The practice may be as old as humanity. But it is at least worth observing apocalypses don’t care when you think they’re going to happen. Eduardo Galeano’s Memory of Fire trilogy, for example, a lyric re-history of the Americas, has many entries about different communities that believe the end of the world — the one pictured up above, foretold in the Bible — is believed to be upon them. The end of a millennia or the end of a century seems to call it out. And then the apocalypse doesn’t come, and everyone who gathered, waiting for such a departure, is greeted with disappointment. It becomes something of a punchline as the centuries go by inside of the books. But despite these many failures, the effort to declare the end of the world — despite getting it wrong — continues, in art and in punditry, as well as fortunetelling. Is getting it right the only value? And does getting a prediction right have any value at all?
Only after writing my review did I come across Ursula K. LeGuin’s review of Chang Rae Lee’s On Such A Full Sea, which identified the problem of Apocalypse TM, if differently, back in 2014:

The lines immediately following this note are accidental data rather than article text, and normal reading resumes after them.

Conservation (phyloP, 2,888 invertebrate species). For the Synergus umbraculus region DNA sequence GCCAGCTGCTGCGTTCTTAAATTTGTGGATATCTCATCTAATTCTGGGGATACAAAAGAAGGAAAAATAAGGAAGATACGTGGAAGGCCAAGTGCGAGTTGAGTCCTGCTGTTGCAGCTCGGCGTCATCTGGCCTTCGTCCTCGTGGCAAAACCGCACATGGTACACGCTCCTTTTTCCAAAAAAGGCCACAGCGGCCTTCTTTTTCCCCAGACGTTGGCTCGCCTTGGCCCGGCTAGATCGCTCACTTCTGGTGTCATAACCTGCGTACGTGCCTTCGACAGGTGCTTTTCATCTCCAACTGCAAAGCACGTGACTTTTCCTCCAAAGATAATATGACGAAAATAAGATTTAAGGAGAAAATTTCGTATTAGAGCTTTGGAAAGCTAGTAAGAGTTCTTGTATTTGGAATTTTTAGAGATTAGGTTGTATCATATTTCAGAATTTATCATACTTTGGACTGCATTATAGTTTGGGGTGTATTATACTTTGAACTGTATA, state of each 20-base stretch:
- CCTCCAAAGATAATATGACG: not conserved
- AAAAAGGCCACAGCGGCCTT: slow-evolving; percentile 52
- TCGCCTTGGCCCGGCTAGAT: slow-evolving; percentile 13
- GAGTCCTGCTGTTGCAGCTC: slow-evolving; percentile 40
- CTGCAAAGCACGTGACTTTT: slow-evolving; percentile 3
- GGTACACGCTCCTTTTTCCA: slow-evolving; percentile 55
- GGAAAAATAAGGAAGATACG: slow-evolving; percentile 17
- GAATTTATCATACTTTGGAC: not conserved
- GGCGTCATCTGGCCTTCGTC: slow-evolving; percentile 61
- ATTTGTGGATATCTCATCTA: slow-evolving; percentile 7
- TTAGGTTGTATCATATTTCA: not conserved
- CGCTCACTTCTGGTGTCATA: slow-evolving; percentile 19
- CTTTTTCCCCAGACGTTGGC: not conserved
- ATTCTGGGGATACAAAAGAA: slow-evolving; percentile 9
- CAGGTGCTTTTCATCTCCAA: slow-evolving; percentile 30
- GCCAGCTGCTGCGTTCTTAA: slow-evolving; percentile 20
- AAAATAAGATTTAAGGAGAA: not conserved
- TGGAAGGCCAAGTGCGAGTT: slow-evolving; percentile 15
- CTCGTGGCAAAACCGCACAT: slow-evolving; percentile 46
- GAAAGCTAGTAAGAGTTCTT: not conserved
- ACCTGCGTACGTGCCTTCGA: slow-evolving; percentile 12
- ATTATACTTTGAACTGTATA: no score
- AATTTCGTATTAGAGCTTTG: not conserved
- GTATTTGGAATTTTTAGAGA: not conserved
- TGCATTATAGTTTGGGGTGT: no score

Dystopia is by its nature a dreary, inhospitable country. To its early explorers it held all the excitement of discovery, and that made their descriptions fresh and powerful — EM Forster’s “The Machine Stops”, Yevgeny Zamyatin’s We, Aldous Huxley’s Brave New World. But for the last 30 years or more, Dystopia has been a major tourist attraction. Everybody goes there and writes a book about it. And the books tend to be alike, because the terrain is limited and its nature is monotonous.
The most familiar view of it is a wild landscape, more or less catastrophically ruined or neglected, in which human settlements exist widely separated from each other and cut off from nature, other species, sometimes even the outer atmosphere. These enclaves — underground or in domes or behind walls — are human hives, controlled by government and supporting a regimented, sheltered, safe, highly unnatural, often luxurious, “utopian” lifestyle. Those inside the enclaves consider those living outside them to be primitive, lawless and dangerous, which they are, though they also often hold the promise of freedom. So Dystopia has a hero: an insider who goes outside.
I liked Lee’s novel much more than she did, but I would add that it seems to me Apocalypse TM as figured in popular fiction is really about a fantasy of the Wild West, a colonial fantasy projected onto the future — even colonizing the future. And Dystopia? A Utopia that doesn’t have you in mind. You aren’t a part of what that government wants for the future or the present, or even the past — you are scheduled for erasure, either passively or actively.